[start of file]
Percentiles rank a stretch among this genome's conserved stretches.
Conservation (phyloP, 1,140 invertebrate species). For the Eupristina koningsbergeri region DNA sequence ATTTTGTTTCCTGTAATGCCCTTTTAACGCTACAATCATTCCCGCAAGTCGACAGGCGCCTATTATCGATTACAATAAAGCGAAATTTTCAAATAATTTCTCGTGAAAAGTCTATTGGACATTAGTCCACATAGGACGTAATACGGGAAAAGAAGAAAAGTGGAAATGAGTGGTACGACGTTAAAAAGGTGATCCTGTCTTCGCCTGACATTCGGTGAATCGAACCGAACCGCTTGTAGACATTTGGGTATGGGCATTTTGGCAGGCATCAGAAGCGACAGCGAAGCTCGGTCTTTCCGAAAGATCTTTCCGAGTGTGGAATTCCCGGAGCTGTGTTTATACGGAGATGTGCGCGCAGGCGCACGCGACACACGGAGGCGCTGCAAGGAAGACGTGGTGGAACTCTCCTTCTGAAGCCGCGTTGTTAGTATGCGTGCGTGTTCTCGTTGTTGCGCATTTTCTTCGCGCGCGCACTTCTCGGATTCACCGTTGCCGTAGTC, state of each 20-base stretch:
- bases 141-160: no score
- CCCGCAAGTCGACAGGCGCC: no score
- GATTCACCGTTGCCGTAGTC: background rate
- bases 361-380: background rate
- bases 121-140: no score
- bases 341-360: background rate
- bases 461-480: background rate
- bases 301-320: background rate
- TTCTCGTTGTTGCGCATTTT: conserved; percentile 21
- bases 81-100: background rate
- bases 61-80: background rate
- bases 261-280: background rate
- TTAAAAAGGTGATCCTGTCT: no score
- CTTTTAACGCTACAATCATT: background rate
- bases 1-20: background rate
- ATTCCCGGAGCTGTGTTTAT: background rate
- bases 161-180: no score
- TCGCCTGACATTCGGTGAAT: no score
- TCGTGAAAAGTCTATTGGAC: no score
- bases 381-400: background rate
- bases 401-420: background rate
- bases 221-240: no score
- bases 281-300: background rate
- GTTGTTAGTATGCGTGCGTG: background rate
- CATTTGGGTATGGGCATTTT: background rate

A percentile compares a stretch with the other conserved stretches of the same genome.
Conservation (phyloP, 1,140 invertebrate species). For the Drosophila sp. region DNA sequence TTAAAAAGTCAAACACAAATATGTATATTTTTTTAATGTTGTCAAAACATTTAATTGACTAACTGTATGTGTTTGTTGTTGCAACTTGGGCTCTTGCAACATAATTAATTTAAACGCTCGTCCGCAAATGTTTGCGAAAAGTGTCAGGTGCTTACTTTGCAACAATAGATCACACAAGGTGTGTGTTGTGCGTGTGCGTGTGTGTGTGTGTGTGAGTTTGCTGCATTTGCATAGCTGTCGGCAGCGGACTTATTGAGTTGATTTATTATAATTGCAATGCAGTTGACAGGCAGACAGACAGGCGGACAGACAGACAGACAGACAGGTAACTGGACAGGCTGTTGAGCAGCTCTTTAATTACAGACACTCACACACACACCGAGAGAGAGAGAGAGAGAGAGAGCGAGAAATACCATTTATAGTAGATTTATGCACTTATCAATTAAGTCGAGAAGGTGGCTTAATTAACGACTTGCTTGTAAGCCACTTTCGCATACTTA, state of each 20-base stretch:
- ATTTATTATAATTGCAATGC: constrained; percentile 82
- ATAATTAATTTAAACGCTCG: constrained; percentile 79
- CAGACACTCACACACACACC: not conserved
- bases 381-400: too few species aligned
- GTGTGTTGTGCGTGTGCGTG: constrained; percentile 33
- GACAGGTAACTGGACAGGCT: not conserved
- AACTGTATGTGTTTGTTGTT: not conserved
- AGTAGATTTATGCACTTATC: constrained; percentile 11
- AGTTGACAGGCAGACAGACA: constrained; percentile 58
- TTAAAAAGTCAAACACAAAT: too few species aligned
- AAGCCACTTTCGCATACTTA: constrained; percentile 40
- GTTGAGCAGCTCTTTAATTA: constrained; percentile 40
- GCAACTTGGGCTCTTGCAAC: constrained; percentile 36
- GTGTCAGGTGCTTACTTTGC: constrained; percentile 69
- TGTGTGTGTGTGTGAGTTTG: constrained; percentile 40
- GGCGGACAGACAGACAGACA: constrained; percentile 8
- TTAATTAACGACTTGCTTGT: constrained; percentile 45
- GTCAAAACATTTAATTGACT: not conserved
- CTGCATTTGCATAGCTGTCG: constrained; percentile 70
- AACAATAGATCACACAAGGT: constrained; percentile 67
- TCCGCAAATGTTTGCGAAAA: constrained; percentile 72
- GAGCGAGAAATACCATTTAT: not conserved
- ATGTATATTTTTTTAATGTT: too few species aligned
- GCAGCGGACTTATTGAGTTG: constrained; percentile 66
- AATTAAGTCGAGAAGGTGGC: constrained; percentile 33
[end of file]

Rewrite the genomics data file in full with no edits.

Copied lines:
Percentiles rank a stretch among this genome's conserved stretches.
Conservation (phyloP, 1,140 invertebrate species). For the Eupristina koningsbergeri region DNA sequence ATTTTGTTTCCTGTAATGCCCTTTTAACGCTACAATCATTCCCGCAAGTCGACAGGCGCCTATTATCGATTACAATAAAGCGAAATTTTCAAATAATTTCTCGTGAAAAGTCTATTGGACATTAGTCCACATAGGACGTAATACGGGAAAAGAAGAAAAGTGGAAATGAGTGGTACGACGTTAAAAAGGTGATCCTGTCTTCGCCTGACATTCGGTGAATCGAACCGAACCGCTTGTAGACATTTGGGTATGGGCATTTTGGCAGGCATCAGAAGCGACAGCGAAGCTCGGTCTTTCCGAAAGATCTTTCCGAGTGTGGAATTCCCGGAGCTGTGTTTATACGGAGATGTGCGCGCAGGCGCACGCGACACACGGAGGCGCTGCAAGGAAGACGTGGTGGAACTCTCCTTCTGAAGCCGCGTTGTTAGTATGCGTGCGTGTTCTCGTTGTTGCGCATTTTCTTCGCGCGCGCACTTCTCGGATTCACCGTTGCCGTAGTC, state of each 20-base stretch:
- bases 141-160: no score
- CCCGCAAGTCGACAGGCGCC: no score
- GATTCACCGTTGCCGTAGTC: background rate
- bases 361-380: background rate
- bases 121-140: no score
- bases 341-360: background rate
- bases 461-480: background rate
- bases 301-320: background rate
- TTCTCGTTGTTGCGCATTTT: conserved; percentile 21
- bases 81-100: background rate
- bases 61-80: background rate
- bases 261-280: background rate
- TTAAAAAGGTGATCCTGTCT: no score
- CTTTTAACGCTACAATCATT: background rate
- bases 1-20: background rate
- ATTCCCGGAGCTGTGTTTAT: background rate
- bases 161-180: no score
- TCGCCTGACATTCGGTGAAT: no score
- TCGTGAAAAGTCTATTGGAC: no score
- bases 381-400: background rate
- bases 401-420: background rate
- bases 221-240: no score
- bases 281-300: background rate
- GTTGTTAGTATGCGTGCGTG: background rate
- CATTTGGGTATGGGCATTTT: background rate

A percentile compares a stretch with the other conserved stretches of the same genome.
Conservation (phyloP, 1,140 invertebrate species). For the Drosophila sp. region DNA sequence TTAAAAAGTCAAACACAAATATGTATATTTTTTTAATGTTGTCAAAACATTTAATTGACTAACTGTATGTGTTTGTTGTTGCAACTTGGGCTCTTGCAACATAATTAATTTAAACGCTCGTCCGCAAATGTTTGCGAAAAGTGTCAGGTGCTTACTTTGCAACAATAGATCACACAAGGTGTGTGTTGTGCGTGTGCGTGTGTGTGTGTGTGTGAGTTTGCTGCATTTGCATAGCTGTCGGCAGCGGACTTATTGAGTTGATTTATTATAATTGCAATGCAGTTGACAGGCAGACAGACAGGCGGACAGACAGACAGACAGACAGGTAACTGGACAGGCTGTTGAGCAGCTCTTTAATTACAGACACTCACACACACACCGAGAGAGAGAGAGAGAGAGAGAGCGAGAAATACCATTTATAGTAGATTTATGCACTTATCAATTAAGTCGAGAAGGTGGCTTAATTAACGACTTGCTTGTAAGCCACTTTCGCATACTTA, state of each 20-base stretch:
- ATTTATTATAATTGCAATGC: constrained; percentile 82
- ATAATTAATTTAAACGCTCG: constrained; percentile 79
- CAGACACTCACACACACACC: not conserved
- bases 381-400: too few species aligned
- GTGTGTTGTGCGTGTGCGTG: constrained; percentile 33
- GACAGGTAACTGGACAGGCT: not conserved
- AACTGTATGTGTTTGTTGTT: not conserved
- AGTAGATTTATGCACTTATC: constrained; percentile 11
- AGTTGACAGGCAGACAGACA: constrained; percentile 58
- TTAAAAAGTCAAACACAAAT: too few species aligned
- AAGCCACTTTCGCATACTTA: constrained; percentile 40
- GTTGAGCAGCTCTTTAATTA: constrained; percentile 40
- GCAACTTGGGCTCTTGCAAC: constrained; percentile 36
- GTGTCAGGTGCTTACTTTGC: constrained; percentile 69
- TGTGTGTGTGTGTGAGTTTG: constrained; percentile 40
- GGCGGACAGACAGACAGACA: constrained; percentile 8
- TTAATTAACGACTTGCTTGT: constrained; percentile 45
- GTCAAAACATTTAATTGACT: not conserved
- CTGCATTTGCATAGCTGTCG: constrained; percentile 70
- AACAATAGATCACACAAGGT: constrained; percentile 67
- TCCGCAAATGTTTGCGAAAA: constrained; percentile 72
- GAGCGAGAAATACCATTTAT: not conserved
- ATGTATATTTTTTTAATGTT: too few species aligned
- GCAGCGGACTTATTGAGTTG: constrained; percentile 66
- AATTAAGTCGAGAAGGTGGC: constrained; percentile 33